Wikidata is a project of Wikimedia, the non-profit organization that also runs the online encyclopedia Wikipedia. For six years, volunteer contributors to Wikidata have been structuring data so that it can be read and edited by both humans and machines.
This ensures that information can fly freely between the Web and other technology platforms. As more people interact with the internet, not just through the Web and websites like Wikipedia, but through speaking and listening to devices, this is becoming increasingly important.
Machines can understand Wikidata because it parses information you would normally read in a Wikipedia article into separate blocks. For example: “Paris is the capital city of France.” “Paris has a population of 2,206,488.” “Paris’ coordinates are 48°51’23.68″N, 2°21’6.58″E.”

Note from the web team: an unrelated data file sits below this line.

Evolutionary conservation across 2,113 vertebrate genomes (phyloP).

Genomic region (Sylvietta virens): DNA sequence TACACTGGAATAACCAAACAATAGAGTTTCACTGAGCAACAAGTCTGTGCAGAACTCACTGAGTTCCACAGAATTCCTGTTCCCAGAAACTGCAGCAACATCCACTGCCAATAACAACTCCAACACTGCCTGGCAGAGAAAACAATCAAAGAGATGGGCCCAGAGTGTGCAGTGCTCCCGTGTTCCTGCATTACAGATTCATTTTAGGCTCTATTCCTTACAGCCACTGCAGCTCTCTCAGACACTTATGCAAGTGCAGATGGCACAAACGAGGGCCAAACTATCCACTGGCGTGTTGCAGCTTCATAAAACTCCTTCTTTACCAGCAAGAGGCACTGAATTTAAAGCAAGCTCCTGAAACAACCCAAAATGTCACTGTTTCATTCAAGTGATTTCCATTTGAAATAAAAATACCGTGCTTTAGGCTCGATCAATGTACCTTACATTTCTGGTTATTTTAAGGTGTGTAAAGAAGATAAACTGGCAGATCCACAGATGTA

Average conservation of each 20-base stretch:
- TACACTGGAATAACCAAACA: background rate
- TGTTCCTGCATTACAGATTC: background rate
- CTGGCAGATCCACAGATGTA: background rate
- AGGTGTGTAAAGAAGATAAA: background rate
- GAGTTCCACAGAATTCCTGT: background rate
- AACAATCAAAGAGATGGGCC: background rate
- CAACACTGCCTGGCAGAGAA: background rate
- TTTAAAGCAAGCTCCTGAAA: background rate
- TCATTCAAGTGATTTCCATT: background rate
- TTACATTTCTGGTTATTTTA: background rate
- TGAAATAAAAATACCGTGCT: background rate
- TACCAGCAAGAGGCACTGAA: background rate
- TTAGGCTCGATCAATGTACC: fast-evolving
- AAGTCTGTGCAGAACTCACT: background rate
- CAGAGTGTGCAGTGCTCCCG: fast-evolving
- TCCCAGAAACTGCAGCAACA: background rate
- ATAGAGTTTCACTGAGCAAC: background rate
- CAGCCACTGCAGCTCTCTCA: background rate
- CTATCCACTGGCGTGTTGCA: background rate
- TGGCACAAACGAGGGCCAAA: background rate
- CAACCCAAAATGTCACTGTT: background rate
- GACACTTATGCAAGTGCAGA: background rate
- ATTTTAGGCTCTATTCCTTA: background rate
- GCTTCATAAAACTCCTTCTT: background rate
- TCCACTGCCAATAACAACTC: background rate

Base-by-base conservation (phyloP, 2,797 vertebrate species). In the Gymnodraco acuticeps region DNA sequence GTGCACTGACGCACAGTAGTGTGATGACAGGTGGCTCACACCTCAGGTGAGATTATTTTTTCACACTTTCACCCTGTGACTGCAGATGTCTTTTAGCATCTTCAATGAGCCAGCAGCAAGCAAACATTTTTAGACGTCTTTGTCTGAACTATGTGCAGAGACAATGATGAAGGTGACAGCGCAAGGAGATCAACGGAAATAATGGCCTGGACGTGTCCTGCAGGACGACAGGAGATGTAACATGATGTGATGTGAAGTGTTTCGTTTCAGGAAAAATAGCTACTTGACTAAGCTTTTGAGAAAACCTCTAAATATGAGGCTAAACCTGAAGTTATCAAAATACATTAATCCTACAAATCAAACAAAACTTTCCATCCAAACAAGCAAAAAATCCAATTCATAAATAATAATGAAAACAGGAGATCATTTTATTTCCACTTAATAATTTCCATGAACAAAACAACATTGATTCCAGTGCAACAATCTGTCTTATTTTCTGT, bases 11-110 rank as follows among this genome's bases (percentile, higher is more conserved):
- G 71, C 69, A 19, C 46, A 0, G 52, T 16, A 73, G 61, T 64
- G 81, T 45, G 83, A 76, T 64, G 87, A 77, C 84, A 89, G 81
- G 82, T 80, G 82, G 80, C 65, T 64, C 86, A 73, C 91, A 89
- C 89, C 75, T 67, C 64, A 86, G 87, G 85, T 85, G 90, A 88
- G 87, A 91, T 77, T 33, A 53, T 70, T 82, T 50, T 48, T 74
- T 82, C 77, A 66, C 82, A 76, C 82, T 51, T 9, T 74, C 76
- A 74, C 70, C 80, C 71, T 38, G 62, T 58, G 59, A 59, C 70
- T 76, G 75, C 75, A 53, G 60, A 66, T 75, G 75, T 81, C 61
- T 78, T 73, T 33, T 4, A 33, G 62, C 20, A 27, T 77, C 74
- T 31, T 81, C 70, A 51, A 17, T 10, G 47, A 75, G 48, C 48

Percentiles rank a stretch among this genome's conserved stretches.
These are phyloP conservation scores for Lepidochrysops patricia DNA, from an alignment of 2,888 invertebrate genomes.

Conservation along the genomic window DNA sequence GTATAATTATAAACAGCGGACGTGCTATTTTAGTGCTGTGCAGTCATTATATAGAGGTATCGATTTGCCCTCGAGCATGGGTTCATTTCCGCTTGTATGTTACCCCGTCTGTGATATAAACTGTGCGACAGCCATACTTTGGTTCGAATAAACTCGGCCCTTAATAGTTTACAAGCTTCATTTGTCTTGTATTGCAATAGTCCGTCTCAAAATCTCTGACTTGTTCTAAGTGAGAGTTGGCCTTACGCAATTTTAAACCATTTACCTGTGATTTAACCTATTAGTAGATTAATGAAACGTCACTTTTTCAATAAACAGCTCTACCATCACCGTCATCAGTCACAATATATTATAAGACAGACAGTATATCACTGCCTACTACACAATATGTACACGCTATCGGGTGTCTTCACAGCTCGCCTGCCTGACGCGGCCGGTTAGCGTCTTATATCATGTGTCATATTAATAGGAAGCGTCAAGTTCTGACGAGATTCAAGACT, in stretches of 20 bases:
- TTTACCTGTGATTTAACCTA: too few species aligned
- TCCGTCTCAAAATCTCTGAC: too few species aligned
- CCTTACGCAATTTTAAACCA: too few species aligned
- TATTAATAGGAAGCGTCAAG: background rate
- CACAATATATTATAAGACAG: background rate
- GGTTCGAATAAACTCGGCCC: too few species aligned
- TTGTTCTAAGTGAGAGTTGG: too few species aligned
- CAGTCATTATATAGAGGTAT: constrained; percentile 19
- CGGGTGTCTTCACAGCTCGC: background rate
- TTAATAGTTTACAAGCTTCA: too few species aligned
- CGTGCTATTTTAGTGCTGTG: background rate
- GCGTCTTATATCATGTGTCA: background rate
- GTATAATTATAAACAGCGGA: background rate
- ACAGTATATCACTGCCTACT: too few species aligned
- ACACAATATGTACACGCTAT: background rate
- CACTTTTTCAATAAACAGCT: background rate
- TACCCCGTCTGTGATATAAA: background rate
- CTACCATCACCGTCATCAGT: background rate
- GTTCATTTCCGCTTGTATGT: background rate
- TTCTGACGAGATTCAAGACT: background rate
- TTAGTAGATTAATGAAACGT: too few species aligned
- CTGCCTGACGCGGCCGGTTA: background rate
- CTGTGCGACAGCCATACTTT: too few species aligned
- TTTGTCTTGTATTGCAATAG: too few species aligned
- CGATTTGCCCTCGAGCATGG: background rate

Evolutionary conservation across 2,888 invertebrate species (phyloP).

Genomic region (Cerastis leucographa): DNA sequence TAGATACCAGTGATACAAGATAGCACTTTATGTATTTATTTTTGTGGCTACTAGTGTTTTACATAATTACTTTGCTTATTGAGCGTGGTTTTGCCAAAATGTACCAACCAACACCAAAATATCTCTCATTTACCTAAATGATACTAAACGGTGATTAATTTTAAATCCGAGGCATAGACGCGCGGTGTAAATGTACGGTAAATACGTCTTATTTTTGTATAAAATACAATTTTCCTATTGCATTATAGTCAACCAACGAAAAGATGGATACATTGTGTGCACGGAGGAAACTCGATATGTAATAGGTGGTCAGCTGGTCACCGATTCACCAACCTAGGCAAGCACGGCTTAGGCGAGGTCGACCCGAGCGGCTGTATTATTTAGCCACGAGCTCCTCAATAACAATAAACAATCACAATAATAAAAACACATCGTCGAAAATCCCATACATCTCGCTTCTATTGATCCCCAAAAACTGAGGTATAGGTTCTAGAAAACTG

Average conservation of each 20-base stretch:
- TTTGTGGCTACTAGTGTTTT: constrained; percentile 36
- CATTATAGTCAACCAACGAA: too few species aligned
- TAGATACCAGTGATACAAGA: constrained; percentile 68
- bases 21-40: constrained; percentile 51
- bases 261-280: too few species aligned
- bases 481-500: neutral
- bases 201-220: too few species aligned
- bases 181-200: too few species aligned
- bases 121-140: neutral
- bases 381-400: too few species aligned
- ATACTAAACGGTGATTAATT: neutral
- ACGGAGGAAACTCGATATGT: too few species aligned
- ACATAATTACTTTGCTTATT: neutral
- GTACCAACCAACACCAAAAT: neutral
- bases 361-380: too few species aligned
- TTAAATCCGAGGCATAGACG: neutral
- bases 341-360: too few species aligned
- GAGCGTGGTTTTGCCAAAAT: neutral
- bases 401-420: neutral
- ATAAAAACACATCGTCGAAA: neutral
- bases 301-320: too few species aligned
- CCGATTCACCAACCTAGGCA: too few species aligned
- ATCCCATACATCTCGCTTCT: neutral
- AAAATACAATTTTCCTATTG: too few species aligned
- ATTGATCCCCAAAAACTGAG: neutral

By structuring this information and giving every entry a unique ID, Wikidata gives more than 5,000 websites, archives, libraries and databases a shared backbone: if you update one entry, other entries where the information is referenced will automatically be updated too, in every language.
Wikidata isn’t the only initiative to organize, or try to organize, the Web’s data. Similar projects have struggled due to its vastness. So what makes Wikidata successful? “Community is the biggest asset for Wikimedia,” says Lydia Pintscher, Wikidata’s Product Manager. “Without our partners and contributors, and the people who use the data, it wouldn’t be there.”
Indeed, Wikidata’s community of tens of thousands of volunteer contributors have provided more than 850 million collective edits over the years.